Pope Francis teen sings

If you do not watch the whole piece – Chicago Teen Sings for Pope Francis – at least skip to minute 2:30.

There is an hour long program on Friday at 10:00 p.m. on ABC. Set yourself up to watch it or set your DVR to watch it for you.

sadly, done too much tilling and not enough keeping

22 Jun

What are the main messages of Laudato Si, Pope Francis’s groundbreaking new encyclical on the environment?

1. The spiritual perspective is now part of the discussion on the environment.

The greatest contribution of Laudato Si, to my mind, is an overview of the environmental crisis from a religious point of view. Until now, the dialogue about the environment has been framed mainly using political, scientific and economic language. Now, the language of faith enters the discussion — clearly, decisively and systematically.

2. The poor are disproportionately affected by climate change.

The disproportionate effect of environmental change on the poor is strongly highlighted in almost every page of the document, and the Pope provides many baneful examples of the effects of climate change, whose “worst impact” is felt by those in developing countries (25).

3. Less is more.

Pope Francis takes aim at the “technocratic” mindset, in which technology is seen as the key to human existence. He also critiques an unthinking reliance on market forces, in which every technological advancement is embraced before considering how it will affect our world. Christian spirituality, by contrast, offers a growth marked by “moderation and the capacity to be happy with little” (222).

4. Catholic social teaching now includes teaching on the environment.

Against those who argue that a papal encyclical on the environment has no real authority, Pope Francis explicitly states that Laudato Si “is now added to the body of the Church’s social teaching” (15). It continues the church’s reflection on modern-day problems that began with Leo XIII’s encyclical Rerum Novarum, on capital and labor, published in 1891.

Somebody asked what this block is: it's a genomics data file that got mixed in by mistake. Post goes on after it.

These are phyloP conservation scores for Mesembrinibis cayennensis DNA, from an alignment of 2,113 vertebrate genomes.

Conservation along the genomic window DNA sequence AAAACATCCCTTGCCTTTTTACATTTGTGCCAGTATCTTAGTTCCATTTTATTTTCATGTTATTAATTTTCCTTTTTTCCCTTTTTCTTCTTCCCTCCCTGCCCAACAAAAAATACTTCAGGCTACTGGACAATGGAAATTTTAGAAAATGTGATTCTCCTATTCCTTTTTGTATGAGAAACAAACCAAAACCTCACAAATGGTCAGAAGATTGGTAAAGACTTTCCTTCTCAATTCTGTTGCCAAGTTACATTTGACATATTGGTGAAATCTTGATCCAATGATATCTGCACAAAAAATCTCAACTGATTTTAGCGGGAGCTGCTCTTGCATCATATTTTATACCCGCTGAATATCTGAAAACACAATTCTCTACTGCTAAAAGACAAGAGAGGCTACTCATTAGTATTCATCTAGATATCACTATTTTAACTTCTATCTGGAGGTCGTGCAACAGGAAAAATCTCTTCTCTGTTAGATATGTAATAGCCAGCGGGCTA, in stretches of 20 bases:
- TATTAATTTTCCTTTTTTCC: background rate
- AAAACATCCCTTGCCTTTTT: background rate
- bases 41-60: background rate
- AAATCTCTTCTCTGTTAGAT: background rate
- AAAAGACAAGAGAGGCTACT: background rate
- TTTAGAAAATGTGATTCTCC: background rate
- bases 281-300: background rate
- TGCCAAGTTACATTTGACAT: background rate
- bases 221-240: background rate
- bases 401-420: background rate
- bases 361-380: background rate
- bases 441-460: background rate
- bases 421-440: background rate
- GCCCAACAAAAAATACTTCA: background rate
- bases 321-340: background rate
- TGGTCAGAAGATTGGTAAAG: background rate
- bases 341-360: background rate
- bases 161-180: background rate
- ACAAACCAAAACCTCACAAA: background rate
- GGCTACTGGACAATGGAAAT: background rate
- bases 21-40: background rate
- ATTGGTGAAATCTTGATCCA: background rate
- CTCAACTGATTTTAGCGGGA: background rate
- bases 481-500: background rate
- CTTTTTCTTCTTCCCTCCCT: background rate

5. Discussions about ecology can be grounded in the Bible and church tradition.

In Chapter Two, Pope Francis introduces “The Gospel of Creation,” in which he leads readers through the call to care for creation that extends as far back as the Book of Genesis, when humankind was called to “till and keep” the earth (67). But we have, sadly, done too much tilling and not enough keeping.

6. Everything is connected — including the economy.

Laudato Si is a “systematic” approach to the problem. First, the Pope links all human beings to creation: “We are part of nature, included in it, and thus in constant interaction with it” (139). But our decisions have an inevitable effect on the environment. A blind pursuit of money that sets aside the interests of the marginalized and the ruination of the planet are connected.

7. Scientific research on the environment is to be praised and used.

Pope Francis does not try to “prove” anything about climate change. Rather, his encyclical accepts the best scientific research available today and builds on it. So Laudato Si draws on both church teaching and contemporary scientific findings from other fields to help modern-day people reflect on a contemporary crisis.

8. Widespread indifference and selfishness worsen environmental problems.

Pope Francis strongly critiques those who ignore the problem of climate change, and especially its effects on the poor. Why are so many of the wealthy turning away from the poor? Not only because “some view themselves as more worthy than others,” but because frequently because decisions-makers are “far removed from the poor,” with no real contact to their brothers and sisters (90, 49). Selfishness also leads to the evaporation of the notion of the common good.

9. Global dialogue and solidarity are needed.

Perhaps more than any other encyclical, Laudato Si draws from the experiences of people around the world, referencing the findings of bishops’ conferences from Brazil, New Zealand, Southern Africa, Bolivia, Portugal, Germany, Argentina, the Dominican Republic, the Philippines, Australia and the United States. The pope invites into dialogue and debate “all people” about our “common home” (3).

10. A change of heart is required

This encyclical, addressed to “everyone living on this planet” calls for a new way of looking at things (3). We face an urgent crisis, when the earth has begun to look more and more like, in Francis’s vivid image, “an immense pile of filth” (21). Still, the document is hopeful, reminding us that because God is with us, all of us can strive to change course. We can move towards an “ecological conversion” in which we can listen to the “cry of the earth and the cry of the poor” (49). To use religious language, what the Pope is calling for is conversion.

James Martin, SJ, is a Jesuit priest, editor at large at America and author of Jesus: A Pilgrimage. This is an abridged version of an essay appearing today in America. 

just days after

16 May

Pope will canonize two Palestinian nuns on Sunday. The canonization ceremony will come just days after the Holy See officially referred to Palestine as a state in a treaty.